And crucially, it’s not worth it. The additional economic benefits to the UK from a ‘deep and comprehensive’ deal are just not that large. Both ‘deep’ and ‘basic’ trade deals would remove tariffs from bilateral trade, but supposedly a ‘deeper’ deal would have extra benefits such as reducing non-tariff barriers and extending trade liberalisation to services. However, the extra economic benefits that might accrue from these additional deal elements are hugely exaggerated:
- Costs related to border processes (e.g. customs) will be similar in the case of a WTO exit, basic free trade deal or more sophisticated trade deal. Even a new EU-UK customs union would not eliminate these. Moreover, in contrast to some claims (including those of the UK HMRC) such costs are not high: they are likely to be at most around 1% of the value of consignments.
- Technical barriers to trade, which are the largest potential source of non-tariff barriers as shown by OECD work, are not going to be huge. The UK and EU will start with identical regulatory systems and many UK firms are likely to continue to keep the distance modest by for example manufacturing in accordance with e.g. CEN/CENELEC standards. They are already set up to do so, minimising additional costs.
- Many UK firms have already taken the necessary steps to avoid non-tariff barriers. Much has been made of the problems of ‘conformity assessment’ i.e. UK firms needing to have products tested by EU approved bodies to be allowed into EU markets. But for most products this isn’t necessary (self-certification can be done) and where third-party testing is needed, a simple transfer to using EU-based bodies or UK ones acting as subcontractors for EU testing/certification bodies is possible. Many firms have already done this.
- Independent studies such as that by Kee & Nicita show EU non-tariff barriers against the rest of the world are modest at perhaps 3-4% of export values. Even if a ‘deep and comprehensive’ deal could reduce these by say one-third, the economic impact would be tiny: prices of exports worth 13% of UK GDP might perhaps be 1 to 1.5% lower, so even if the price elasticity of demand for these exports was 2, they might rise 2-3% and UK GDP might be 0.3-0.4% higher. This is very small beer.
- Large-scale studies of many trade arrangements show the differences between free trade deals and deeper trade relationships are not large. The study by Cippolina and Salvatici found no evidence that even customs unions (very ‘deep’) outperform free trade deals, while a more recent study suggests the EU customs union has a smaller trade creating effect than free trade agreements such as NAFTA (which covers North America).
- For service industries, free trade deals tend to provide only limited liberalisation even in the most advanced cases. But the key point here is that the EU single market in services is very limited and incomplete, and a variety of studies suggest it has had at best a small impact on raising UK services trade with the EU. So big new trade barriers to UK services exporters are not going to emerge after Brexit, even in a WTO exit.
- A key example here is financial services. Early on in the Brexit debate, we were told the financial services industry would be crippled by the loss of ‘passporting’ rights in EU markets, with hundreds of thousands of UK job losses. In fact, the industry has long since given up trying to preserve passporting rights and has discovered it can easily enough live without them: actual job losses/transfers have been tiny compared to the lurid early predictions.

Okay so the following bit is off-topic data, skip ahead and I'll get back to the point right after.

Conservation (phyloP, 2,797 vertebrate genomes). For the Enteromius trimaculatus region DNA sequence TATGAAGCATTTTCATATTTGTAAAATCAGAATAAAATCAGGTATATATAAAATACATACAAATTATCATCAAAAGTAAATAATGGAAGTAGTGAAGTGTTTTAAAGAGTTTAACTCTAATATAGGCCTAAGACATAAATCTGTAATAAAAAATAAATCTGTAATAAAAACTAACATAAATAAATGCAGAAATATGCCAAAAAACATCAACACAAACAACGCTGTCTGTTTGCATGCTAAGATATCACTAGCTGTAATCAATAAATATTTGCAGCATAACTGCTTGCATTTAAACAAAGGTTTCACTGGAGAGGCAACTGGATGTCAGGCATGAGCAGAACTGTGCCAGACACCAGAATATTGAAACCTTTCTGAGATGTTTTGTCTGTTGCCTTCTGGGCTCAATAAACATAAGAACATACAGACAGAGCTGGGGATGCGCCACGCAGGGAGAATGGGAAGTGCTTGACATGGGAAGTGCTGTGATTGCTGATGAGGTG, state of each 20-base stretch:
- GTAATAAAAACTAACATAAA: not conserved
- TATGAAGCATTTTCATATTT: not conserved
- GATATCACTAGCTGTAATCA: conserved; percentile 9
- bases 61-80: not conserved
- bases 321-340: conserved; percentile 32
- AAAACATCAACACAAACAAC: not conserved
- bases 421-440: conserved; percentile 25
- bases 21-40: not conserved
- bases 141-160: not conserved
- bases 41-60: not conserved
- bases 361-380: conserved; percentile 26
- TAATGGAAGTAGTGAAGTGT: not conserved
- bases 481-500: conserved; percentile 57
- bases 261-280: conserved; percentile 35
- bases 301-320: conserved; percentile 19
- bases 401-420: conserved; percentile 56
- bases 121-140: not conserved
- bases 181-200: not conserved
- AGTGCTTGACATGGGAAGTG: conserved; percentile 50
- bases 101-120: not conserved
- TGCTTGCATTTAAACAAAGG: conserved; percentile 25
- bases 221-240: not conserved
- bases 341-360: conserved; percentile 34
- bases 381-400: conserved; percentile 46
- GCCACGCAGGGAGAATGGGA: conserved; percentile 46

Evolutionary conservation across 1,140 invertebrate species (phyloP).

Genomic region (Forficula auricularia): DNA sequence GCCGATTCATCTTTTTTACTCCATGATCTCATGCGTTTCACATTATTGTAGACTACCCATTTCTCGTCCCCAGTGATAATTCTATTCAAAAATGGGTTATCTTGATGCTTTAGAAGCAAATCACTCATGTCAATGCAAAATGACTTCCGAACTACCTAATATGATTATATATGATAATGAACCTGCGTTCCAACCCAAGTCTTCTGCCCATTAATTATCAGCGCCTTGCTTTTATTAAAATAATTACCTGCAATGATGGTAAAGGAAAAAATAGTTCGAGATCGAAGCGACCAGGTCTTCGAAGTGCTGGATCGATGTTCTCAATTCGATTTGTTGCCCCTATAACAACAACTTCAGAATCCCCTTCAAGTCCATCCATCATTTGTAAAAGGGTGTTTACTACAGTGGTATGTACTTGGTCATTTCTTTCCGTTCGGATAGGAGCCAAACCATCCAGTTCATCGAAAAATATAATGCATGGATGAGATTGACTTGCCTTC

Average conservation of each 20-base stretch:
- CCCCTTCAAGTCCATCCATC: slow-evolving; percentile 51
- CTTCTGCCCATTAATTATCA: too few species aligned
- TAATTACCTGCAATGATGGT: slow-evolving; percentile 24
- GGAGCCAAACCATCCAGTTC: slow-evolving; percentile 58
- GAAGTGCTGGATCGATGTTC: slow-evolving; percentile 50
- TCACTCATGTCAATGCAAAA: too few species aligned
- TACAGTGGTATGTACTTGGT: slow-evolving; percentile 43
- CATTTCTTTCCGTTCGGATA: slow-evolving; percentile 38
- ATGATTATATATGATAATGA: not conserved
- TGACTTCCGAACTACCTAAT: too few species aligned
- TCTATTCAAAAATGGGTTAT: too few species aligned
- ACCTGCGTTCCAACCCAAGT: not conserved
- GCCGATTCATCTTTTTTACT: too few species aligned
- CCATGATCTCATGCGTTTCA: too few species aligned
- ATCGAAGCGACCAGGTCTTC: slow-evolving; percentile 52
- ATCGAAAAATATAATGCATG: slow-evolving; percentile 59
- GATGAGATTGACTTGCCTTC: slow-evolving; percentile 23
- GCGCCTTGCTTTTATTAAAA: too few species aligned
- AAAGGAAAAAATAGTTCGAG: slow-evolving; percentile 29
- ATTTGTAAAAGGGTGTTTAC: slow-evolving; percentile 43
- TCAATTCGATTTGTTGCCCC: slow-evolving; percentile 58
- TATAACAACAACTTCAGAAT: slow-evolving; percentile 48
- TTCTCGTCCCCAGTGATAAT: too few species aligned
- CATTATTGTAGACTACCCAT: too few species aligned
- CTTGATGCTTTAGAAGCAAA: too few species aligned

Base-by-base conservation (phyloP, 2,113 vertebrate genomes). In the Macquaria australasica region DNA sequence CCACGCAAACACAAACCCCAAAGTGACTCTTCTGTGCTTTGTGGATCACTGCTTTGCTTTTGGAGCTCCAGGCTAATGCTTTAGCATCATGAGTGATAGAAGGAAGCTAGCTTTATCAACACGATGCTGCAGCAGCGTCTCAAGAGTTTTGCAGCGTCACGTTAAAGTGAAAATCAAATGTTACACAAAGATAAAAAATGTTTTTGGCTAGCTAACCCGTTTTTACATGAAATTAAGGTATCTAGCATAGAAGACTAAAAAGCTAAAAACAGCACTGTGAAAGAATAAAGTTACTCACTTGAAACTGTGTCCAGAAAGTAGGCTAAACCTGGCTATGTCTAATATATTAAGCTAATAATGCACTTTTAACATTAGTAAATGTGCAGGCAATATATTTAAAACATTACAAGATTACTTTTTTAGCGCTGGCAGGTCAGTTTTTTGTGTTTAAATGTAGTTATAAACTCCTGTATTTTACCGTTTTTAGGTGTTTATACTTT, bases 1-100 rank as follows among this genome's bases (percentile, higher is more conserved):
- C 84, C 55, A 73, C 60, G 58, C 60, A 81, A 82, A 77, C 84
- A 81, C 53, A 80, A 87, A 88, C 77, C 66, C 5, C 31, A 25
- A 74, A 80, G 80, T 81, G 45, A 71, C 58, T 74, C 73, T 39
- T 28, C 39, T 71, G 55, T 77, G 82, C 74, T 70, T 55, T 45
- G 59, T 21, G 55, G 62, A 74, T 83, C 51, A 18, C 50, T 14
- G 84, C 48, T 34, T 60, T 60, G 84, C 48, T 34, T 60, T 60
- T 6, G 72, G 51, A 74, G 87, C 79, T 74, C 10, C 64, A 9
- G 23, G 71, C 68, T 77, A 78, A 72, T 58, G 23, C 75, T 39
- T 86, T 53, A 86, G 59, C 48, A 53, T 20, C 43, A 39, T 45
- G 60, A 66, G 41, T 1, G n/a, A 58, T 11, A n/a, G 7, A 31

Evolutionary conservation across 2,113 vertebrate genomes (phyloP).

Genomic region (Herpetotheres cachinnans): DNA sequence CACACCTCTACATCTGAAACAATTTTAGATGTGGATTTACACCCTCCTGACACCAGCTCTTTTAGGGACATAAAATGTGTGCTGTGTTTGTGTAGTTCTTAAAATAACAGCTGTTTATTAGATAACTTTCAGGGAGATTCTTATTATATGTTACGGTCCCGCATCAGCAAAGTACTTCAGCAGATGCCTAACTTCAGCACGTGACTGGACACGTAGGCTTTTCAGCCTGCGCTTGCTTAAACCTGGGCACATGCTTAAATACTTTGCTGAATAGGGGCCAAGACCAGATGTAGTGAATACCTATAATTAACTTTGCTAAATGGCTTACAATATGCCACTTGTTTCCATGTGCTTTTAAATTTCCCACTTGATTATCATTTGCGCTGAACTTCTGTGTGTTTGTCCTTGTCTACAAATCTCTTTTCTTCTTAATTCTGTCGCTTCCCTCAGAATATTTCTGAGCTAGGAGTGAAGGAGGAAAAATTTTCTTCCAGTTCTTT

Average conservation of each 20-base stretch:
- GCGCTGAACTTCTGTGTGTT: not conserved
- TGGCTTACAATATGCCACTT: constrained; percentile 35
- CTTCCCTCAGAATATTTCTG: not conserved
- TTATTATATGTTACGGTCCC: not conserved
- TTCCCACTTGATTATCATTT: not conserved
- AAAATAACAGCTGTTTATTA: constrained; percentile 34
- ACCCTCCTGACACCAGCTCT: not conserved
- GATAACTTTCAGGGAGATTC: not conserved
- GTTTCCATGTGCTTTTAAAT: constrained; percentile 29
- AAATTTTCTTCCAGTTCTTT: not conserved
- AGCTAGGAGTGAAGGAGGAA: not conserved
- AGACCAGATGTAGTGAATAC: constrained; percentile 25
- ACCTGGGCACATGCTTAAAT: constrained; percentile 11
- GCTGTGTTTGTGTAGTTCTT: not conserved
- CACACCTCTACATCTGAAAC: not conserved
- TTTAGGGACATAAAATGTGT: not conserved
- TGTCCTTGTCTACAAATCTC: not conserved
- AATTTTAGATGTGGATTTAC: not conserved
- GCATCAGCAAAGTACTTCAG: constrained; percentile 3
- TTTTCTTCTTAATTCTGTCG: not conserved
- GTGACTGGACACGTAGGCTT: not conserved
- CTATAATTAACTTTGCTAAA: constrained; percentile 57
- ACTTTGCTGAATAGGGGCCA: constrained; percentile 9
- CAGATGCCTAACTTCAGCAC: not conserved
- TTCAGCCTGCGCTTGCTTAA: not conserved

Overall then, the marginal benefits from pursuing a ‘deep and comprehensive’ trade deal, as opposed to a very simply deal just removing tariffs and quotas on goods trade, are small. And doing so would risk the UK becoming tied into a very lengthy negotiation process where tiny economic gains would be bartered for severe restrictions on the UK’s freedom of action which would negate many of the potential economic upsides of Brexit.
This latter point is crucial. The EU is right to be concerned about the scope the UK has to boost its economic performance through smarter regulation, freeing itself from burdensome EU restrictions and re-orienting its trade towards faster-growing parts of the world. The trade deal the UK pursues with the EU needs to preserve the maximum amount of freedom in these areas and as such should be – in the first instance at least – as basic as possible. If need be, any EU trade deal can always be upgraded later, when the EU is likely to be less dogmatic than in the immediate future.
Indeed, the UK needs to go further and make clear to the EU from the outset that attempts to link fisheries, security, freedom of movement, regulatory alignment or other elements to a basic trade deal won’t fly and that the UK will respond to such attempts by (i) intensifying trade talks with other parties and (ii) removing elements the EU would like from a basic trade deal. An obvious example would be excluding sensitive agricultural items from the scope of a trade deal. The notion of rolling together these different elements in an Association Agreement or similar framework should be rejected.
In this respect, there has been some good news recently with Boris Johnson confirming that trade talks post-Brexit will be carried on in parallel with all main trade partners. This will put extra pressure on the EU not to string things out as doing so risks an earlier and greater loss of trade preferences in the UK market.
Author: Harry Western
This article was first published on Briefings for Brexit, and is republished with permission. You may not use, copy, distribute, publish, syndicate, sub-license and transmit the whole or any part of such material in any manner and in any format and/or media without the permission of the original publishers.